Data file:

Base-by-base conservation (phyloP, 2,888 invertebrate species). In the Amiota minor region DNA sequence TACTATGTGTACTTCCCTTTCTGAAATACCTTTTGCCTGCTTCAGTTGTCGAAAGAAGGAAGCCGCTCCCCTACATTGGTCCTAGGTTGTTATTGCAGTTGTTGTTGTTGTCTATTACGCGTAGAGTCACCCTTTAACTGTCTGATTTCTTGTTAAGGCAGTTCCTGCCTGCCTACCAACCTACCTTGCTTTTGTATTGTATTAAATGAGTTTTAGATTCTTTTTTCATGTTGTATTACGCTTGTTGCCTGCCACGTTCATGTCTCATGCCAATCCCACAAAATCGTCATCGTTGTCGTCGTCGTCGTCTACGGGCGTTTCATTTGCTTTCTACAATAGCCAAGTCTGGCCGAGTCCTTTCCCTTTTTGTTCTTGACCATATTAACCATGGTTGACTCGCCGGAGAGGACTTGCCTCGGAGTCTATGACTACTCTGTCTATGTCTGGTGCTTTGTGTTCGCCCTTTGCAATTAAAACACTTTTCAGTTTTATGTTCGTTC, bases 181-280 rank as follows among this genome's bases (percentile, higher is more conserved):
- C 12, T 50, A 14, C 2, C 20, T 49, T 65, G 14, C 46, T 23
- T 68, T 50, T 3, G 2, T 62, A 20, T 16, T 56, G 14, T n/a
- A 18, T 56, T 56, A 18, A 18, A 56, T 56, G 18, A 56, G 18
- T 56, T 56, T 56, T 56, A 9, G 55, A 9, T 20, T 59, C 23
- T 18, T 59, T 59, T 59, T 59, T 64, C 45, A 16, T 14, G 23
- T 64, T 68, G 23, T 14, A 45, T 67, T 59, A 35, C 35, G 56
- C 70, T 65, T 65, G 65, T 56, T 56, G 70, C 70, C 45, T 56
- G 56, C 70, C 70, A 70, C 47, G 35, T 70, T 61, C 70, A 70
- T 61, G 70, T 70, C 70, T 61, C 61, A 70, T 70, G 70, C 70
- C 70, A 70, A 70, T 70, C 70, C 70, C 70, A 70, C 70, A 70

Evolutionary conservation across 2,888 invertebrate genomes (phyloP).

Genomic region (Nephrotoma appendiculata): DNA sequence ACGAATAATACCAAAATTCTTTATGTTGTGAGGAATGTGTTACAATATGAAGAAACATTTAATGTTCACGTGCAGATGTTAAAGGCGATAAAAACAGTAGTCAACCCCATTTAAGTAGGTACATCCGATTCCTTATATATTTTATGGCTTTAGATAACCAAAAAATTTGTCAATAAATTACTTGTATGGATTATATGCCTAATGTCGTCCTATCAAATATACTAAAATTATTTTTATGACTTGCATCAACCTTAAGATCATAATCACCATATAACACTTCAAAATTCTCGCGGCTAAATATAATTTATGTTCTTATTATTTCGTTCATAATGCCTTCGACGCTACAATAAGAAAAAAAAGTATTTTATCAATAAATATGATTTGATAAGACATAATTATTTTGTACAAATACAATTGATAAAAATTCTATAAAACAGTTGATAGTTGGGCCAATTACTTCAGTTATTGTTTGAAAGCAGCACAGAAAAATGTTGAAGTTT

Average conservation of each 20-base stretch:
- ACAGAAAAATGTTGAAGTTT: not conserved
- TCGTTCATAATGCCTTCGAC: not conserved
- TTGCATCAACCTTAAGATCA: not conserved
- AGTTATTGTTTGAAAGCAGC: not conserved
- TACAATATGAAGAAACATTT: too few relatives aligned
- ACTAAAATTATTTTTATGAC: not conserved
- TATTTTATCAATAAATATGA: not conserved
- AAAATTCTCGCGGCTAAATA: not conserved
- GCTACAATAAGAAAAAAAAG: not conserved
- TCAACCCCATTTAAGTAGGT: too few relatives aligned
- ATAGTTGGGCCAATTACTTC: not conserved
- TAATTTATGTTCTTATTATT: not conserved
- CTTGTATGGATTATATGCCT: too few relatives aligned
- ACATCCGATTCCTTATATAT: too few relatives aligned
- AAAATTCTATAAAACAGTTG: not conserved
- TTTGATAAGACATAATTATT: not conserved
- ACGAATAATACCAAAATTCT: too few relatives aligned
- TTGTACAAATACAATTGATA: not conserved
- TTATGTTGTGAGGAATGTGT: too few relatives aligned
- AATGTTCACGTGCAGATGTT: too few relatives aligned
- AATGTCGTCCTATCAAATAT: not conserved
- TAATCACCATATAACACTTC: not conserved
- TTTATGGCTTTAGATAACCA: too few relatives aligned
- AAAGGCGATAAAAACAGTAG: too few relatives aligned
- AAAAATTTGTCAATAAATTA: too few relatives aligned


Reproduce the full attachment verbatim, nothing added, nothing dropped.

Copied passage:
Base-by-base conservation (phyloP, 2,888 invertebrate species). In the Amiota minor region DNA sequence TACTATGTGTACTTCCCTTTCTGAAATACCTTTTGCCTGCTTCAGTTGTCGAAAGAAGGAAGCCGCTCCCCTACATTGGTCCTAGGTTGTTATTGCAGTTGTTGTTGTTGTCTATTACGCGTAGAGTCACCCTTTAACTGTCTGATTTCTTGTTAAGGCAGTTCCTGCCTGCCTACCAACCTACCTTGCTTTTGTATTGTATTAAATGAGTTTTAGATTCTTTTTTCATGTTGTATTACGCTTGTTGCCTGCCACGTTCATGTCTCATGCCAATCCCACAAAATCGTCATCGTTGTCGTCGTCGTCGTCTACGGGCGTTTCATTTGCTTTCTACAATAGCCAAGTCTGGCCGAGTCCTTTCCCTTTTTGTTCTTGACCATATTAACCATGGTTGACTCGCCGGAGAGGACTTGCCTCGGAGTCTATGACTACTCTGTCTATGTCTGGTGCTTTGTGTTCGCCCTTTGCAATTAAAACACTTTTCAGTTTTATGTTCGTTC, bases 181-280 rank as follows among this genome's bases (percentile, higher is more conserved):
- C 12, T 50, A 14, C 2, C 20, T 49, T 65, G 14, C 46, T 23
- T 68, T 50, T 3, G 2, T 62, A 20, T 16, T 56, G 14, T n/a
- A 18, T 56, T 56, A 18, A 18, A 56, T 56, G 18, A 56, G 18
- T 56, T 56, T 56, T 56, A 9, G 55, A 9, T 20, T 59, C 23
- T 18, T 59, T 59, T 59, T 59, T 64, C 45, A 16, T 14, G 23
- T 64, T 68, G 23, T 14, A 45, T 67, T 59, A 35, C 35, G 56
- C 70, T 65, T 65, G 65, T 56, T 56, G 70, C 70, C 45, T 56
- G 56, C 70, C 70, A 70, C 47, G 35, T 70, T 61, C 70, A 70
- T 61, G 70, T 70, C 70, T 61, C 61, A 70, T 70, G 70, C 70
- C 70, A 70, A 70, T 70, C 70, C 70, C 70, A 70, C 70, A 70

Evolutionary conservation across 2,888 invertebrate genomes (phyloP).

Genomic region (Nephrotoma appendiculata): DNA sequence ACGAATAATACCAAAATTCTTTATGTTGTGAGGAATGTGTTACAATATGAAGAAACATTTAATGTTCACGTGCAGATGTTAAAGGCGATAAAAACAGTAGTCAACCCCATTTAAGTAGGTACATCCGATTCCTTATATATTTTATGGCTTTAGATAACCAAAAAATTTGTCAATAAATTACTTGTATGGATTATATGCCTAATGTCGTCCTATCAAATATACTAAAATTATTTTTATGACTTGCATCAACCTTAAGATCATAATCACCATATAACACTTCAAAATTCTCGCGGCTAAATATAATTTATGTTCTTATTATTTCGTTCATAATGCCTTCGACGCTACAATAAGAAAAAAAAGTATTTTATCAATAAATATGATTTGATAAGACATAATTATTTTGTACAAATACAATTGATAAAAATTCTATAAAACAGTTGATAGTTGGGCCAATTACTTCAGTTATTGTTTGAAAGCAGCACAGAAAAATGTTGAAGTTT

Average conservation of each 20-base stretch:
- ACAGAAAAATGTTGAAGTTT: not conserved
- TCGTTCATAATGCCTTCGAC: not conserved
- TTGCATCAACCTTAAGATCA: not conserved
- AGTTATTGTTTGAAAGCAGC: not conserved
- TACAATATGAAGAAACATTT: too few relatives aligned
- ACTAAAATTATTTTTATGAC: not conserved
- TATTTTATCAATAAATATGA: not conserved
- AAAATTCTCGCGGCTAAATA: not conserved
- GCTACAATAAGAAAAAAAAG: not conserved
- TCAACCCCATTTAAGTAGGT: too few relatives aligned
- ATAGTTGGGCCAATTACTTC: not conserved
- TAATTTATGTTCTTATTATT: not conserved
- CTTGTATGGATTATATGCCT: too few relatives aligned
- ACATCCGATTCCTTATATAT: too few relatives aligned
- AAAATTCTATAAAACAGTTG: not conserved
- TTTGATAAGACATAATTATT: not conserved
- ACGAATAATACCAAAATTCT: too few relatives aligned
- TTGTACAAATACAATTGATA: not conserved
- TTATGTTGTGAGGAATGTGT: too few relatives aligned
- AATGTTCACGTGCAGATGTT: too few relatives aligned
- AATGTCGTCCTATCAAATAT: not conserved
- TAATCACCATATAACACTTC: not conserved
- TTTATGGCTTTAGATAACCA: too few relatives aligned
- AAAGGCGATAAAAACAGTAG: too few relatives aligned
- AAAAATTTGTCAATAAATTA: too few relatives aligned